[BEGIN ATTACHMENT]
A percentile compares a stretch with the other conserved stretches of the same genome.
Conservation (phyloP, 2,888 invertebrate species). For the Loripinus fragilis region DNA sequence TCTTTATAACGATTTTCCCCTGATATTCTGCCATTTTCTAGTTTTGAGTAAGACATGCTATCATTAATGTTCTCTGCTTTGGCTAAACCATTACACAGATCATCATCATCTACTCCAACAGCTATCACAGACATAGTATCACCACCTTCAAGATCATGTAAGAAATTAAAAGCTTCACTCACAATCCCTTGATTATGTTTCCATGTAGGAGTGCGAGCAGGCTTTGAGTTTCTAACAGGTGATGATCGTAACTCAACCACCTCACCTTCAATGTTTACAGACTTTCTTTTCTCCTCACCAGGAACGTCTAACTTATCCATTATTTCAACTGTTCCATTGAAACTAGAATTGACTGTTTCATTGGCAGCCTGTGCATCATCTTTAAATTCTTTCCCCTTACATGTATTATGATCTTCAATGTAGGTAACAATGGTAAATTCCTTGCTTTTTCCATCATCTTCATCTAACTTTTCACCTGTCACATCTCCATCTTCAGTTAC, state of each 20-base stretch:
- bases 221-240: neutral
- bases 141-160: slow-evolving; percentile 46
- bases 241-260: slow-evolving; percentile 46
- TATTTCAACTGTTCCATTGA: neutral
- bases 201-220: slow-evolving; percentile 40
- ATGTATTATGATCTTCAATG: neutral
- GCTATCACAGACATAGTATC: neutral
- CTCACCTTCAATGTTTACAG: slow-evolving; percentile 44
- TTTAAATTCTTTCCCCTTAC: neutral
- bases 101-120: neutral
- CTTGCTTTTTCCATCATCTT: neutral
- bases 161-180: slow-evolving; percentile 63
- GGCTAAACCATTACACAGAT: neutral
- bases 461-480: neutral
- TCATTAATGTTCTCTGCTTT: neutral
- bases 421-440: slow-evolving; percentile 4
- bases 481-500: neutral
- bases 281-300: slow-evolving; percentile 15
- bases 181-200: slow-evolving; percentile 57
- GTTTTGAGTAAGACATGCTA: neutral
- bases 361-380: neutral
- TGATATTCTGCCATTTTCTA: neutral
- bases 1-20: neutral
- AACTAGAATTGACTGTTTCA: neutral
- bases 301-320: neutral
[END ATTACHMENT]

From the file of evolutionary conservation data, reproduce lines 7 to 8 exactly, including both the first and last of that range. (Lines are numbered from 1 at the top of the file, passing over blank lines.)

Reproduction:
- bases 201-220: slow-evolving; percentile 40
- ATGTATTATGATCTTCAATG: neutral